Your community connector

Achieving diversity requires Affirmative Action

Locations: Columns, Opinion Published

Guest opinion by Denise Moss

Invoke the word “diversity” and you’ll get a reaction as varied as Peppino’s topping combinations. It’s a mantra, a boogeyman, a goal, a scourge. It’s the straw man for the far right, pointing its craggy finger at yet another reason our society is falling into decay. 

  • Film Festival thumbnail

For colleges, however, diversity is simply a way to bring students from different backgrounds together into shared learning experiences. It’s a way to help society break the cultural and ethnic barriers that keep us apart. The goal, rightly so, is for higher education to represent America’s melting pot.

As a college professor, I have been asked many times by administrators and peers how I honor student diversity. In truth, I only need to offer interesting topics and evoke subsequent thought and expression. What’s the easiest way to see success in these discussions, to see in-depth analysis and “light bulb” moments? Diversity in the classroom. It’s really as simple as that.

  • Carbondale Animal Hospital thumbnail

The more diverse my student population is, the more I witness valuable conversations, sharing of ideas, and, importantly, evolving friendships. My most successful semesters are those with the highest diversity in the classroom. Ethnic, racial, economic, age, gender, nationality … the more variety I have, the more learning takes place. Universities have long been aware of these benefits, hence four out of 10 use race as one of the factors for admittance.

Affirmative Action was started as an executive order by John F. Kennedy in 1961. It was aimed at government contractors needing to employ a more diverse workforce. In the 1970s, this ideal was used in college admissions, specifically in highly competitive private and public universities, such as Harvard and University of California at Berkeley, to counter a history of inequality.

  • Dave Taylor thumbnail

In 1996, California voters adopted Proposition 209 which states: The State shall not discriminate against, or grant preferential treatment to, any individual or group on the basis of race, sex, color, ethnicity, or national origin in the operation of public employment, public education, or public contracting.

The result? According to NPR, “A quarter-century after California banned race-based admissions at public universities, school officials say they haven’t been able to meet their diversity and equity goals — despite more than a half billion dollars spent on outreach and alternative admissions standards. In an amicus brief sent to the Supreme Court in support of Harvard and UNC’s race-based admissions programs, University of California chancellors said that years of crafting alternative race-neutral policies have fallen short. ‘Yet despite its extensive efforts, UC struggles to enroll a student body that is sufficiently racially diverse to attain the educational benefits of diversity.’”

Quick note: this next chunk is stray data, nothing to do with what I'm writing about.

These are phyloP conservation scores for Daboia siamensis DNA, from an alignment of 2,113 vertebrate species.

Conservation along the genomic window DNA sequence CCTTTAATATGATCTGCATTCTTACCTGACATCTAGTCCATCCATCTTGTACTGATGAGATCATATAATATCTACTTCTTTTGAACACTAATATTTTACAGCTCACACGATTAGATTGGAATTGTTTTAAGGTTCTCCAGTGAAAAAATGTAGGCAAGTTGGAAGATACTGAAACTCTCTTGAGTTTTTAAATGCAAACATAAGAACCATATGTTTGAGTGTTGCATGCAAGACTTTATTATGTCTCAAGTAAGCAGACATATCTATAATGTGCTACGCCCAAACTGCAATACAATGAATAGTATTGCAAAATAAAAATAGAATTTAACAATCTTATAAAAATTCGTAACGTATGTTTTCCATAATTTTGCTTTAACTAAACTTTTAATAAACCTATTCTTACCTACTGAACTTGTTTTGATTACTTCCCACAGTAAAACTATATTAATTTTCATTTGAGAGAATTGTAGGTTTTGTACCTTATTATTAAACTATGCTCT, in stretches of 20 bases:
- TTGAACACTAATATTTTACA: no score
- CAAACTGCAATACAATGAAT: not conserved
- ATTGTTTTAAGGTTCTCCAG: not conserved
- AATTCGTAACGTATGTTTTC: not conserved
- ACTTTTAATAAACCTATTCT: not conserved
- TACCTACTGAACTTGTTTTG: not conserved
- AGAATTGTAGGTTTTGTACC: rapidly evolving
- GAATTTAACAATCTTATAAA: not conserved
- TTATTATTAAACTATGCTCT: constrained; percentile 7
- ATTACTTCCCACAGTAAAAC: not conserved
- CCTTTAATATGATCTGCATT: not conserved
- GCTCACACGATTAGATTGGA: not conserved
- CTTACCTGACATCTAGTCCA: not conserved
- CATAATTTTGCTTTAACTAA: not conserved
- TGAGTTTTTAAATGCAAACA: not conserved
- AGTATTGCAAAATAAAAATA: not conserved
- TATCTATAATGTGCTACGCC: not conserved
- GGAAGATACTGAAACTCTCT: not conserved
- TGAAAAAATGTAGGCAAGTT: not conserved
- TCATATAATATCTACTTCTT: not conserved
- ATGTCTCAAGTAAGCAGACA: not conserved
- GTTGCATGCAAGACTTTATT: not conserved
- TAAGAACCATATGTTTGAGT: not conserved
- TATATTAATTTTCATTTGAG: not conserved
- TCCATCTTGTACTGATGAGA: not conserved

• KDNK thumbnail

Eight other states followed suit after California’s 1996 decision.

We live in bubbles. Our communities, our income levels, and our state’s education funding often control our opportunities. As a whole, poorer areas have lower educational outcomes and much less access to extracurricular activities that enhance college applications. It has long been known that low income families have children with lower test scores in reading and math. And while we can point fingers in a multitude of directions to explain this, the bottom line is that Affirmative Action in universities helps to overcome these disadvantages.

  • RJ PADDY thumbnail

In general, relying on K-12 public schools, especially in areas of poverty, to produce merit-based college applicants is a pipe dream. The benefits of admitting students who are less advantaged, but have extreme potential, serves us all. Those students become successful contributors to the workforce. As a society, we want assimilation from different walks of life. Education offers that common language. 

Justice Thomas took advantage of Affirmative Action then rolled the ladder up behind him. As stated by Freire, “The oppressed, instead of striving for liberation, tend themselves to become oppressors.” The answer is not to now turn our backs on the disparity in our country. We can’t pretend, as the court has, that we have somehow passed the mark for needing a balanced college acceptance formula. 

Instead, let’s look at the model in our own state. “CU strongly believes in the transformative power of education, and we are dedicated to reflecting the diversity of our great state, nation and world as we build pathways that provide opportunity for aspiring learners to fulfill their college aspirations … We are steadfast in our belief that a vibrant and inclusive community leads to a richer educational experience for all, contributes to a positive society, and prepares our graduates to excel in an increasingly interconnected and diverse world.” (Statement from President Saliman and CU Chancellors on the Supreme Court’s Affirmative Action Decision)

Tags: #Affirmative Action #Denise Moss #education #equity #fairness
▲Top ▲Top